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Food & Fiber Center helps small businesses
MISSISSIPPI STATE -- Mississippians have great ideas for innovative products, and Mississippi State University helps make those business dreams a reality.
From manufacturers of hair bows and goat milk soap to billion-dollar furniture manufacturers, no job is too small -- or too big -- for the experts at MSU's Food & Fiber Center.
"Specialists of the Food & Fiber Center are actively engaged in solving real world problems of existing companies and individual entrepreneurs," said Virgil Culver, Extension Service leader of the Center. "Projects range from an individual coming in for a consultation about an idea to well-established companies with plans for multi-million dollar projects."
The Food & Fiber Center works with businesses and manufacturers in the food and other agriculture-related industries. The Center also offers training programs and conferences that deal with a wide range of topics relevant to business owners.
The Center was established in 1974 to add value to the state's agricultural, aquacultural, forest and marine resources through improvements in processing and marketing. Over the years that mission has shifted to providing technical assistance and service for a broad range of client needs throughout the state.
The Center's staff is a multi-disciplinary team of experts in the fields of industrial engineering, management, marketing and distribution, food technology, small business development and economics.
Small Business Basics workshops give tips for starting a small business, evaluating the market potential for new products and services, keeping records for tax purposes, writing a business plan, and branching out into electronic commerce.
Other workshops help small business owners with specific issues like starting a food or catering business; properly handling meat, poultry and fish products; and developing business and planning skills. The Center also hosts several conferences each year that provide valuable information to all manufacturers.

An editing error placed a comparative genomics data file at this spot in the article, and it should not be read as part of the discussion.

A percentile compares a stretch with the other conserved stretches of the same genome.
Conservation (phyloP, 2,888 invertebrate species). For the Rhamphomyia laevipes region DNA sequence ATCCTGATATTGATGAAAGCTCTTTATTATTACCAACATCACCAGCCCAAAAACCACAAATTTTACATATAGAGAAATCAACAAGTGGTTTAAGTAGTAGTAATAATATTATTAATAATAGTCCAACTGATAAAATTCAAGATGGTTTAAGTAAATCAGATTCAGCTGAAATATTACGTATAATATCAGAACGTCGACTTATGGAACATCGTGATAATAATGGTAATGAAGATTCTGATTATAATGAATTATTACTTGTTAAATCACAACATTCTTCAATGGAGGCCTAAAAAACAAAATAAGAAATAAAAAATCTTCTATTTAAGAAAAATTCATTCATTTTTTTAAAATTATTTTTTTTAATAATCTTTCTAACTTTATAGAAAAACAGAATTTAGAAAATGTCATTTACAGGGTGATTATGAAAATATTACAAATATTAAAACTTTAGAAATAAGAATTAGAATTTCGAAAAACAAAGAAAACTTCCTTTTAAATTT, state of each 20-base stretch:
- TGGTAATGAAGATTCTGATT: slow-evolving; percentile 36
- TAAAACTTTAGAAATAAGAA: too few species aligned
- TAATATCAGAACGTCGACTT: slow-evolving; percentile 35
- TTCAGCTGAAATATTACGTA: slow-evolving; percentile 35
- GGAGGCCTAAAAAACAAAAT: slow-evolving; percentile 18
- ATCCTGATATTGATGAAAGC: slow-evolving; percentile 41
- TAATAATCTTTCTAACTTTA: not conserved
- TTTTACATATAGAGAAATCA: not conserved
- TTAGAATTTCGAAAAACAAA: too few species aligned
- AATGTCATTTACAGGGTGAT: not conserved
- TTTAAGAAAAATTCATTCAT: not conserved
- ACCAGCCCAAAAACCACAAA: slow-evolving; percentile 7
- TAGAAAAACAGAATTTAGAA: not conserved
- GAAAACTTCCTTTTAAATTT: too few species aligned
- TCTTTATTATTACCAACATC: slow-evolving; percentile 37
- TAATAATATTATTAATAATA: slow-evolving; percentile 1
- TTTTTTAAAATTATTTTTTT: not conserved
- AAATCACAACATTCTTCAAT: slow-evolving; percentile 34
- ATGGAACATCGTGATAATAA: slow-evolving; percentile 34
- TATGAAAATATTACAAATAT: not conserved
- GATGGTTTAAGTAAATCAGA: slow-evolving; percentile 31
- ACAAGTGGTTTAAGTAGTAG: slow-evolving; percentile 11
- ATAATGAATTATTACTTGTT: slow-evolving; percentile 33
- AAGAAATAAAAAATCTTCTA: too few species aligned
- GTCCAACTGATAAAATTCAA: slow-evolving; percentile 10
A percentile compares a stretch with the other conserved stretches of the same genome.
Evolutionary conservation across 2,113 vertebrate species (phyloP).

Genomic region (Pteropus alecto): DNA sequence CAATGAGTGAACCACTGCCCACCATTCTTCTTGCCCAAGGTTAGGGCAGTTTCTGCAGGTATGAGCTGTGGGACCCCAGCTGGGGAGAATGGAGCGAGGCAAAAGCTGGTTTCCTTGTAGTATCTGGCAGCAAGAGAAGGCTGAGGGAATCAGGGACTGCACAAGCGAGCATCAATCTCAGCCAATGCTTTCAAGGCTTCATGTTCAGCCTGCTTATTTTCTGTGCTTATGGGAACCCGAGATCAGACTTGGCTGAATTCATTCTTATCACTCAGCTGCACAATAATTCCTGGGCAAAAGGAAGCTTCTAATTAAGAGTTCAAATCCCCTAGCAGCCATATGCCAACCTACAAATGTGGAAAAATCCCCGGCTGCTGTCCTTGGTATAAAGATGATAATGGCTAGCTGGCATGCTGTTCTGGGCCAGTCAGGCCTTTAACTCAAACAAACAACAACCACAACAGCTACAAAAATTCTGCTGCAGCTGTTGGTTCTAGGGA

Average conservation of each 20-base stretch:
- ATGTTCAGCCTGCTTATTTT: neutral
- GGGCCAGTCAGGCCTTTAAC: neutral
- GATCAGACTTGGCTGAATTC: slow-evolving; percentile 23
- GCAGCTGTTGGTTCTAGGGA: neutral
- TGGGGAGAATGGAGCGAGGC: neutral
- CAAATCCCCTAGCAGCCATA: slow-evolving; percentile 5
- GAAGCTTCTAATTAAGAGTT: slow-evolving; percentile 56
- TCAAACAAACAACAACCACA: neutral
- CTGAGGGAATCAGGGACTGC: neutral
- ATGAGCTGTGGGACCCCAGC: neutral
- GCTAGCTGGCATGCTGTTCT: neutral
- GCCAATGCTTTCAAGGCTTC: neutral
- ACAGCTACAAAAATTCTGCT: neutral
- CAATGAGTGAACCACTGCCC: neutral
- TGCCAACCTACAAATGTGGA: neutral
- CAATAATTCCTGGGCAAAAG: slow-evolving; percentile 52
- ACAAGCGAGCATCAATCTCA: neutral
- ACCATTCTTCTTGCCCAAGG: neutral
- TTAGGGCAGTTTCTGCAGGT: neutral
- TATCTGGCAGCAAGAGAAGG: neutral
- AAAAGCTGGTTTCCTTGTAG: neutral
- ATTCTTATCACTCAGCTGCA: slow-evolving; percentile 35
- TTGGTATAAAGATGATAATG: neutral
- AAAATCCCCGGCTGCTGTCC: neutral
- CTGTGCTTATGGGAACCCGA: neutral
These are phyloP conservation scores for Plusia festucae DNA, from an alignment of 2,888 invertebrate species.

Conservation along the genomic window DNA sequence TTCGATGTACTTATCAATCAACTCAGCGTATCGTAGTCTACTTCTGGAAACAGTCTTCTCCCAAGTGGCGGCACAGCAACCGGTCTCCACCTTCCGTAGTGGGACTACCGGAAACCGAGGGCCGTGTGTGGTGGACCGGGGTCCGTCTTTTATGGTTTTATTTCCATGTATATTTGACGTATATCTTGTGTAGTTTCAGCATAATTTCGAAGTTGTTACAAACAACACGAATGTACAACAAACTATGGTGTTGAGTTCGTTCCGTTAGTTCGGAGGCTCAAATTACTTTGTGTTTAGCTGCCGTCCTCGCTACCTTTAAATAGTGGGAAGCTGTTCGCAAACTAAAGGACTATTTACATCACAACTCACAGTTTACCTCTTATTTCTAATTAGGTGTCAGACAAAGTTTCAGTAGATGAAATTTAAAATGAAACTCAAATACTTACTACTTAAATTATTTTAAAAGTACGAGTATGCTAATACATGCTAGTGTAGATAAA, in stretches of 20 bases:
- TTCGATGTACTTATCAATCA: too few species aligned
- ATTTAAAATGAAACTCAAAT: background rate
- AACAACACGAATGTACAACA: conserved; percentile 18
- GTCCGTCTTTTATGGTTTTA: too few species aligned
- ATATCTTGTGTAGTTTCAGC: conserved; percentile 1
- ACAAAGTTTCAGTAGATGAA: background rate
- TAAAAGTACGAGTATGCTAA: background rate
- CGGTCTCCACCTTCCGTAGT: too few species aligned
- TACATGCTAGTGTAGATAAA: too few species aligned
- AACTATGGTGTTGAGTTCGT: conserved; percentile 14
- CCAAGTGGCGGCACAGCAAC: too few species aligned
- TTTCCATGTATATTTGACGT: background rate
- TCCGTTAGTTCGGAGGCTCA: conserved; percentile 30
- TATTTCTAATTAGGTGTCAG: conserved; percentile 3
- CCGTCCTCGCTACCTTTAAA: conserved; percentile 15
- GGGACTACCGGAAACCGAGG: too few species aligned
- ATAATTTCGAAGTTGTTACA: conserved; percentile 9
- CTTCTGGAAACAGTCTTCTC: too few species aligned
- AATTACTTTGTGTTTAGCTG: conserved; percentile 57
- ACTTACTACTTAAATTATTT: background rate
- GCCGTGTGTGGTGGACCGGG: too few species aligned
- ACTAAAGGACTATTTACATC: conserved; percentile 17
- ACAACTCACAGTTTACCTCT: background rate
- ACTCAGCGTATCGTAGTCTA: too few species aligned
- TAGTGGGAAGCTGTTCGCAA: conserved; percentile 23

"We help food processors with various business-related issues such as new product development, equipment identification and assistance with e-commerce," Culver said. "We also encourage networking among specialty food manufacturers, which helps new companies learn from companies with many years of experience."
The Center also helps existing businesses make operating changes. For example, one-on-one consultation and assistance is available for businesses that want to implement lean manufacturing techniques. A lean manufacturing conference gives manufacturers an idea of the benefits of adopting lean practices, then helps them evaluate those benefits.
"The Food & Fiber Center developed a lean manufacturing simulation tool to demonstrate the benefits of implementing lean practices in manufacturing operations," said Duane Motsenbocker, Extension management specialist. "This tool broadened the awareness of lean techniques, which result in increased productivity, lower manufacturing costs and a focus on customer needs."
The Center offers individual technical assistance and promotion of Mississippi's food industry via a Web site that features a complete online listing of specialty foods produced or packaged in Mississippi at http://ext.msstate.edu/departments/foodandfiber/specialty/productsguide2.pdf.
For additional information on MSU Extension's Food & Fiber Center and its services, visit the above Web site or telephone (662) 325-2160.